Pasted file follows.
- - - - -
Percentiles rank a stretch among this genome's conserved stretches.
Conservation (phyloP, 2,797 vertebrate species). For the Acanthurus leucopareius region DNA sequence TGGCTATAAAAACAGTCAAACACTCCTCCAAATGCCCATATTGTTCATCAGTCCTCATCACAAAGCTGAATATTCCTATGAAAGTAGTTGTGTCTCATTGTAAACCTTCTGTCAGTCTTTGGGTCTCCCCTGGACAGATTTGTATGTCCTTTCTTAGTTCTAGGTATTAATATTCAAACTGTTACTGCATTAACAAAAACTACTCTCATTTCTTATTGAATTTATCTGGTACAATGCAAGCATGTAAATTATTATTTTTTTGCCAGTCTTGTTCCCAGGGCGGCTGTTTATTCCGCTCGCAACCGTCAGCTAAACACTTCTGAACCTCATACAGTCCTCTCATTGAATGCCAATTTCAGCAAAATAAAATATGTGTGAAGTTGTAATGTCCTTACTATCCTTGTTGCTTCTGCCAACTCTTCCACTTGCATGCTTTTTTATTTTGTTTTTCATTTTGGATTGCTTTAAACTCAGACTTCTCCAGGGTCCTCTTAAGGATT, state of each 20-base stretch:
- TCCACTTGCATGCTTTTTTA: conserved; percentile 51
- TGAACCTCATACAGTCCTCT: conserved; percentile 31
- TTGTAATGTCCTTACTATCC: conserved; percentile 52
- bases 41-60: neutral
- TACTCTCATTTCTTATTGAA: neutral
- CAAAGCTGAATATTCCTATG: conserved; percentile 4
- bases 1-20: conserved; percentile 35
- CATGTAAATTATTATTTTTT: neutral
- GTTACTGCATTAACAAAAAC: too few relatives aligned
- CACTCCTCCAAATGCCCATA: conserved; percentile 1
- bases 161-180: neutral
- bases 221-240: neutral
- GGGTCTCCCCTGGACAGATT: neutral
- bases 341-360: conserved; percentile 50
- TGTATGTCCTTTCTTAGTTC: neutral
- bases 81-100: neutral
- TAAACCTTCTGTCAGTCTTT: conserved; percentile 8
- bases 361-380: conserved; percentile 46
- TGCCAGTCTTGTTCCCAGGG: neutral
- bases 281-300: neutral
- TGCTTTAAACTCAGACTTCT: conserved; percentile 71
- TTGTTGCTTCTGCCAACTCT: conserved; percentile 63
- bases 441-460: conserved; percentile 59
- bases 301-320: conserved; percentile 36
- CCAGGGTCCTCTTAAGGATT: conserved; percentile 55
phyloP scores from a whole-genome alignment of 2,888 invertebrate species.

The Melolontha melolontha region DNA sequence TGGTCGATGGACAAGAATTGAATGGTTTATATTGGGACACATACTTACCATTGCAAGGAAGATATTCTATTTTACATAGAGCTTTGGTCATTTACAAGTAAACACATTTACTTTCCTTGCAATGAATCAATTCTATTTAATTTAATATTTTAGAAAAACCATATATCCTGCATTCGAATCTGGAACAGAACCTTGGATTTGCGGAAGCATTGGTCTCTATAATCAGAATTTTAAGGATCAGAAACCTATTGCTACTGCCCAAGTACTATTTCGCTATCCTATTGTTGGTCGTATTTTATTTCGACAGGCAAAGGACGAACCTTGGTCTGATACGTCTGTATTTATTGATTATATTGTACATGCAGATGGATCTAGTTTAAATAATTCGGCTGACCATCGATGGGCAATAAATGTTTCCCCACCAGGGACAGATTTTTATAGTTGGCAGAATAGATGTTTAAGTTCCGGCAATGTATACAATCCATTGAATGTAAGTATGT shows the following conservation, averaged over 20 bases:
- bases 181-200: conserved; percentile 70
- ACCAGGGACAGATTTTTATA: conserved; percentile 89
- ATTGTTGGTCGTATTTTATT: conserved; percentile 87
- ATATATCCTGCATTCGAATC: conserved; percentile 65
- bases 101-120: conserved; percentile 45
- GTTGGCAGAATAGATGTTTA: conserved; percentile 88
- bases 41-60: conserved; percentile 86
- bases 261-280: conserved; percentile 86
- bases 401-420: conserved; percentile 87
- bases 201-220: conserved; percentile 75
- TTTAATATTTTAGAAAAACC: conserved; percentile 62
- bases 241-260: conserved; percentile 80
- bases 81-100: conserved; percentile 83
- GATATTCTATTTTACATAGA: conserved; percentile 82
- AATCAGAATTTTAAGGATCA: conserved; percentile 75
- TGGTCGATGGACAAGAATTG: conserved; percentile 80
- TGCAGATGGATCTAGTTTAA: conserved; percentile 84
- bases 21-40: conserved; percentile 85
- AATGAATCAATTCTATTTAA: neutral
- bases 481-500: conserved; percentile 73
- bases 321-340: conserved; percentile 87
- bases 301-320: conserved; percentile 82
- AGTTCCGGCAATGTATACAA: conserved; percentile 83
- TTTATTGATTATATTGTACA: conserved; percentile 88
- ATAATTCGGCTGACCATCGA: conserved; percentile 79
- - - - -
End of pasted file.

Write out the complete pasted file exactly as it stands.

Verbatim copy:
Percentiles rank a stretch among this genome's conserved stretches.
Conservation (phyloP, 2,797 vertebrate species). For the Acanthurus leucopareius region DNA sequence TGGCTATAAAAACAGTCAAACACTCCTCCAAATGCCCATATTGTTCATCAGTCCTCATCACAAAGCTGAATATTCCTATGAAAGTAGTTGTGTCTCATTGTAAACCTTCTGTCAGTCTTTGGGTCTCCCCTGGACAGATTTGTATGTCCTTTCTTAGTTCTAGGTATTAATATTCAAACTGTTACTGCATTAACAAAAACTACTCTCATTTCTTATTGAATTTATCTGGTACAATGCAAGCATGTAAATTATTATTTTTTTGCCAGTCTTGTTCCCAGGGCGGCTGTTTATTCCGCTCGCAACCGTCAGCTAAACACTTCTGAACCTCATACAGTCCTCTCATTGAATGCCAATTTCAGCAAAATAAAATATGTGTGAAGTTGTAATGTCCTTACTATCCTTGTTGCTTCTGCCAACTCTTCCACTTGCATGCTTTTTTATTTTGTTTTTCATTTTGGATTGCTTTAAACTCAGACTTCTCCAGGGTCCTCTTAAGGATT, state of each 20-base stretch:
- TCCACTTGCATGCTTTTTTA: conserved; percentile 51
- TGAACCTCATACAGTCCTCT: conserved; percentile 31
- TTGTAATGTCCTTACTATCC: conserved; percentile 52
- bases 41-60: neutral
- TACTCTCATTTCTTATTGAA: neutral
- CAAAGCTGAATATTCCTATG: conserved; percentile 4
- bases 1-20: conserved; percentile 35
- CATGTAAATTATTATTTTTT: neutral
- GTTACTGCATTAACAAAAAC: too few relatives aligned
- CACTCCTCCAAATGCCCATA: conserved; percentile 1
- bases 161-180: neutral
- bases 221-240: neutral
- GGGTCTCCCCTGGACAGATT: neutral
- bases 341-360: conserved; percentile 50
- TGTATGTCCTTTCTTAGTTC: neutral
- bases 81-100: neutral
- TAAACCTTCTGTCAGTCTTT: conserved; percentile 8
- bases 361-380: conserved; percentile 46
- TGCCAGTCTTGTTCCCAGGG: neutral
- bases 281-300: neutral
- TGCTTTAAACTCAGACTTCT: conserved; percentile 71
- TTGTTGCTTCTGCCAACTCT: conserved; percentile 63
- bases 441-460: conserved; percentile 59
- bases 301-320: conserved; percentile 36
- CCAGGGTCCTCTTAAGGATT: conserved; percentile 55
phyloP scores from a whole-genome alignment of 2,888 invertebrate species.

The Melolontha melolontha region DNA sequence TGGTCGATGGACAAGAATTGAATGGTTTATATTGGGACACATACTTACCATTGCAAGGAAGATATTCTATTTTACATAGAGCTTTGGTCATTTACAAGTAAACACATTTACTTTCCTTGCAATGAATCAATTCTATTTAATTTAATATTTTAGAAAAACCATATATCCTGCATTCGAATCTGGAACAGAACCTTGGATTTGCGGAAGCATTGGTCTCTATAATCAGAATTTTAAGGATCAGAAACCTATTGCTACTGCCCAAGTACTATTTCGCTATCCTATTGTTGGTCGTATTTTATTTCGACAGGCAAAGGACGAACCTTGGTCTGATACGTCTGTATTTATTGATTATATTGTACATGCAGATGGATCTAGTTTAAATAATTCGGCTGACCATCGATGGGCAATAAATGTTTCCCCACCAGGGACAGATTTTTATAGTTGGCAGAATAGATGTTTAAGTTCCGGCAATGTATACAATCCATTGAATGTAAGTATGT shows the following conservation, averaged over 20 bases:
- bases 181-200: conserved; percentile 70
- ACCAGGGACAGATTTTTATA: conserved; percentile 89
- ATTGTTGGTCGTATTTTATT: conserved; percentile 87
- ATATATCCTGCATTCGAATC: conserved; percentile 65
- bases 101-120: conserved; percentile 45
- GTTGGCAGAATAGATGTTTA: conserved; percentile 88
- bases 41-60: conserved; percentile 86
- bases 261-280: conserved; percentile 86
- bases 401-420: conserved; percentile 87
- bases 201-220: conserved; percentile 75
- TTTAATATTTTAGAAAAACC: conserved; percentile 62
- bases 241-260: conserved; percentile 80
- bases 81-100: conserved; percentile 83
- GATATTCTATTTTACATAGA: conserved; percentile 82
- AATCAGAATTTTAAGGATCA: conserved; percentile 75
- TGGTCGATGGACAAGAATTG: conserved; percentile 80
- TGCAGATGGATCTAGTTTAA: conserved; percentile 84
- bases 21-40: conserved; percentile 85
- AATGAATCAATTCTATTTAA: neutral
- bases 481-500: conserved; percentile 73
- bases 321-340: conserved; percentile 87
- bases 301-320: conserved; percentile 82
- AGTTCCGGCAATGTATACAA: conserved; percentile 83
- TTTATTGATTATATTGTACA: conserved; percentile 88
- ATAATTCGGCTGACCATCGA: conserved; percentile 79